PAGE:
Background & aims: Angiogenesis plays an important role in gastric ulcer healing. Considerable heterogeneity exists between endothelial cells from different blood vessels in vitro. Hitherto, it has not been possible to study gastric angiogenesis using relevant endothelial cells. The aim of this study was to isolate and culture human gastric endothelial (HuGE) cells to allow investigation of gastric ulcer angiogenesis.
Methods: Gastric mucosa underwent mechanical and enzymatic disruption. Microvessel fragments and endothelial cells were selected using superparamagnetic beads (Dynabeads; Dynal, Wirral, England) coated with a murine monoclonal anti-human platelet-endothelial cell adhesion molecule 1 antibody. Contaminating nonendothelial cells were removed by mechanical weeding and further Dynabead separation of endothelial cells.
Results: HuGE cells have been cultured up to passage 19. HuGE cells formed contact-inhibited monolayers on gelatin coated surfaces and tube-like structures on basement membrane matrices. Indirect immunofluorescence studies confirmed the endothelial nature of these cells. Basic and acidic fibroblast growth factors and vascular endothelial growth factor promoted proliferation (but not epidermal growth factor). HuGE cells synthesized less prostaglandin I2 and E2 compared with human umbilical vein endothelial cells.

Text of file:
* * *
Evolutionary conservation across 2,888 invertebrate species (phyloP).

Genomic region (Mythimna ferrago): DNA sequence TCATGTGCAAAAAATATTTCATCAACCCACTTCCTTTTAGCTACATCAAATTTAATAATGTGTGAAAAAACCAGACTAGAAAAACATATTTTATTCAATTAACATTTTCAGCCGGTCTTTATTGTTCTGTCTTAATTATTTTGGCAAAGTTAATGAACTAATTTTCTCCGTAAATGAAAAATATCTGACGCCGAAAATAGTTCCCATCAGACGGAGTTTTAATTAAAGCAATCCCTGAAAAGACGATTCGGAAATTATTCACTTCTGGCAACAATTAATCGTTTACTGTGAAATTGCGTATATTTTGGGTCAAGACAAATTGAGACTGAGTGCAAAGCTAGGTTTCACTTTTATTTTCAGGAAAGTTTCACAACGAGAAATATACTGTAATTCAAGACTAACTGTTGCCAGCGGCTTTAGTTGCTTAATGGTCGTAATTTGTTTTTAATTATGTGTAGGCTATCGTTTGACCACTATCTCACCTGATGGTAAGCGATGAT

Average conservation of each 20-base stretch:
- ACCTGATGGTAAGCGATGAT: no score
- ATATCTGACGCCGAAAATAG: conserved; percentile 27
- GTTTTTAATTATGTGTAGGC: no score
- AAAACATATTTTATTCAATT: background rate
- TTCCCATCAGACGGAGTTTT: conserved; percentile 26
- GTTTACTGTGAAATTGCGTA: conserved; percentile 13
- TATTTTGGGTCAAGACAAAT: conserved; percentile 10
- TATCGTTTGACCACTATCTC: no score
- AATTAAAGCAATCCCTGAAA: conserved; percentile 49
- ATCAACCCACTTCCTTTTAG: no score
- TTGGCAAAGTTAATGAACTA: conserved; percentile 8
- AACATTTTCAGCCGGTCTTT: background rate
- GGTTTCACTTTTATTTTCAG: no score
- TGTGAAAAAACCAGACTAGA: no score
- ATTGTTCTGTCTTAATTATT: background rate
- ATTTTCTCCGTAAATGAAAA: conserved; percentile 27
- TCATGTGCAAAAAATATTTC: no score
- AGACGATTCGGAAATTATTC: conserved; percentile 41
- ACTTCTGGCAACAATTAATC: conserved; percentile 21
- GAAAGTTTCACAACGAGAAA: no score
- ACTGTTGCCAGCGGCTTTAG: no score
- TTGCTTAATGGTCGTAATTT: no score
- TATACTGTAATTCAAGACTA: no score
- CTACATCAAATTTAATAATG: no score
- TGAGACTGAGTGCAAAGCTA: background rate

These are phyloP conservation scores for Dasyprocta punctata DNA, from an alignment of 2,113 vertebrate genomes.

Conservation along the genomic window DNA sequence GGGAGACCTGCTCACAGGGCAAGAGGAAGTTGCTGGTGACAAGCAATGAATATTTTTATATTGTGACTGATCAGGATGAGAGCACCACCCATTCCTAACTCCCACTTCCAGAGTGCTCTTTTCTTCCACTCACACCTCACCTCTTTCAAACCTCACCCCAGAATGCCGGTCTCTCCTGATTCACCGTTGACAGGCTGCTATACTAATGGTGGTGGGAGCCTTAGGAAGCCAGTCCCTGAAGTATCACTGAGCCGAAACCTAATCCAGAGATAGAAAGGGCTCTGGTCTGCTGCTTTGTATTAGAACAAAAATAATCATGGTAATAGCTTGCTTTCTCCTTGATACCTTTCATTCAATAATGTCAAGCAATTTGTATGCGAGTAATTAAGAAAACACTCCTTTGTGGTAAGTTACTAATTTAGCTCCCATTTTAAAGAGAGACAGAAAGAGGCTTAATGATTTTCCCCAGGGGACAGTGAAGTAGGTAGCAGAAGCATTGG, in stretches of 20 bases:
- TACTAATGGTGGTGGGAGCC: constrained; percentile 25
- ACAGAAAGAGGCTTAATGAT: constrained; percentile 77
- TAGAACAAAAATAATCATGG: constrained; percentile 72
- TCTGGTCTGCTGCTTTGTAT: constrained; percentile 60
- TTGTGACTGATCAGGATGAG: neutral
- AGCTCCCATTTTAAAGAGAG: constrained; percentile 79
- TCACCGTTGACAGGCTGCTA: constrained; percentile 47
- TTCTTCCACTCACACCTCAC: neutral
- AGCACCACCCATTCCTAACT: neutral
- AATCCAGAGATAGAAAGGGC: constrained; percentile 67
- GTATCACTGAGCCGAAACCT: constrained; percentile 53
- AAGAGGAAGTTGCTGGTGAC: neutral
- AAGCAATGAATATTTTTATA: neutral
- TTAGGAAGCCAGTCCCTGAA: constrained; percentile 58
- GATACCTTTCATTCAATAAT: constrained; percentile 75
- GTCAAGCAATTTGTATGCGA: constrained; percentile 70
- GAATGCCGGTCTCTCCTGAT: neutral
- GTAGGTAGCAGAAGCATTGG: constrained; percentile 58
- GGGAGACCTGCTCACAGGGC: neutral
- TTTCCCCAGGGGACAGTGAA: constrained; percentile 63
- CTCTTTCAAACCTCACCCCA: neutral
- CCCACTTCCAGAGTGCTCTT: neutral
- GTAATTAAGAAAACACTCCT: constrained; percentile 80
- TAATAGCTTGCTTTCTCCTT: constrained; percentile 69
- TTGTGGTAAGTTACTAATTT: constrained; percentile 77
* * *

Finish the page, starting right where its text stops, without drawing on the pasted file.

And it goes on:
Conclusions: Pure cultures of HuGE cells can be obtained. Physiologically important differences from large vessel endothelial cells require further investigation.